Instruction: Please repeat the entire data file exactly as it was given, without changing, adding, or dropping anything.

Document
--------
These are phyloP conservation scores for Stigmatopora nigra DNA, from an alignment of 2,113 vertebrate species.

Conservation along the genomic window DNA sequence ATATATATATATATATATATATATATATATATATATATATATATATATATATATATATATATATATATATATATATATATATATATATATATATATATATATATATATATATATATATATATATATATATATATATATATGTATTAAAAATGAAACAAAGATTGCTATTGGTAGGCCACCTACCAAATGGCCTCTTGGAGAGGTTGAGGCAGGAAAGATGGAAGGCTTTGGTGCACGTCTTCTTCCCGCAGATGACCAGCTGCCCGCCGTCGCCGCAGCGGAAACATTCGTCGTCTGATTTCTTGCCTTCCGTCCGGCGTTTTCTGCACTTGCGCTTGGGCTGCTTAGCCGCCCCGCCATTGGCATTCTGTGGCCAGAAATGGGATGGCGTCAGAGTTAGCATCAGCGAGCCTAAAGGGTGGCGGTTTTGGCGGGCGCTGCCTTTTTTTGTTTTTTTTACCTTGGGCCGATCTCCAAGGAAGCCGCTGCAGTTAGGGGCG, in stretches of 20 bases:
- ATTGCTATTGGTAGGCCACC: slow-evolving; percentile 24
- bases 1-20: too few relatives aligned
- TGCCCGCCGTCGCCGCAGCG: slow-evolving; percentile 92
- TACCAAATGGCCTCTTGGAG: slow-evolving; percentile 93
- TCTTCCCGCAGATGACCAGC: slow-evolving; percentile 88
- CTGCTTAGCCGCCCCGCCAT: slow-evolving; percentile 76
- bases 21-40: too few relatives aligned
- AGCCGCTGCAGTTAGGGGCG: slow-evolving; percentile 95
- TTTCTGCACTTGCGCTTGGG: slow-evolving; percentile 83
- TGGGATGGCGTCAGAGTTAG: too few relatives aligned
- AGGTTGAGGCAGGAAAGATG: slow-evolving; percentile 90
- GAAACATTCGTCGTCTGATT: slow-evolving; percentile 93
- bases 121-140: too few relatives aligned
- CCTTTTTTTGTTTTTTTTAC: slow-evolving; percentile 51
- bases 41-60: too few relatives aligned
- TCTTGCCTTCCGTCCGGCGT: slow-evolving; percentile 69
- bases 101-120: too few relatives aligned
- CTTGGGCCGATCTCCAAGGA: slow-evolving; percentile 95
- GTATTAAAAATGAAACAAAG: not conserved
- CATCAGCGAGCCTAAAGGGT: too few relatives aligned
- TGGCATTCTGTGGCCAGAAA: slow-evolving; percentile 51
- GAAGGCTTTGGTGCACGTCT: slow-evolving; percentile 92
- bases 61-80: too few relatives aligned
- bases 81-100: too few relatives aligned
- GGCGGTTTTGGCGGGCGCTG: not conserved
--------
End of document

These are phyloP conservation scores for Stigmatopora nigra DNA, from an alignment of 2,113 vertebrate species.

Conservation along the genomic window DNA sequence ATATATATATATATATATATATATATATATATATATATATATATATATATATATATATATATATATATATATATATATATATATATATATATATATATATATATATATATATATATATATATATATATATATATATATATGTATTAAAAATGAAACAAAGATTGCTATTGGTAGGCCACCTACCAAATGGCCTCTTGGAGAGGTTGAGGCAGGAAAGATGGAAGGCTTTGGTGCACGTCTTCTTCCCGCAGATGACCAGCTGCCCGCCGTCGCCGCAGCGGAAACATTCGTCGTCTGATTTCTTGCCTTCCGTCCGGCGTTTTCTGCACTTGCGCTTGGGCTGCTTAGCCGCCCCGCCATTGGCATTCTGTGGCCAGAAATGGGATGGCGTCAGAGTTAGCATCAGCGAGCCTAAAGGGTGGCGGTTTTGGCGGGCGCTGCCTTTTTTTGTTTTTTTTACCTTGGGCCGATCTCCAAGGAAGCCGCTGCAGTTAGGGGCG, in stretches of 20 bases:
- ATTGCTATTGGTAGGCCACC: slow-evolving; percentile 24
- bases 1-20: too few relatives aligned
- TGCCCGCCGTCGCCGCAGCG: slow-evolving; percentile 92
- TACCAAATGGCCTCTTGGAG: slow-evolving; percentile 93
- TCTTCCCGCAGATGACCAGC: slow-evolving; percentile 88
- CTGCTTAGCCGCCCCGCCAT: slow-evolving; percentile 76
- bases 21-40: too few relatives aligned
- AGCCGCTGCAGTTAGGGGCG: slow-evolving; percentile 95
- TTTCTGCACTTGCGCTTGGG: slow-evolving; percentile 83
- TGGGATGGCGTCAGAGTTAG: too few relatives aligned
- AGGTTGAGGCAGGAAAGATG: slow-evolving; percentile 90
- GAAACATTCGTCGTCTGATT: slow-evolving; percentile 93
- bases 121-140: too few relatives aligned
- CCTTTTTTTGTTTTTTTTAC: slow-evolving; percentile 51
- bases 41-60: too few relatives aligned
- TCTTGCCTTCCGTCCGGCGT: slow-evolving; percentile 69
- bases 101-120: too few relatives aligned
- CTTGGGCCGATCTCCAAGGA: slow-evolving; percentile 95
- GTATTAAAAATGAAACAAAG: not conserved
- CATCAGCGAGCCTAAAGGGT: too few relatives aligned
- TGGCATTCTGTGGCCAGAAA: slow-evolving; percentile 51
- GAAGGCTTTGGTGCACGTCT: slow-evolving; percentile 92
- bases 61-80: too few relatives aligned
- bases 81-100: too few relatives aligned
- GGCGGTTTTGGCGGGCGCTG: not conserved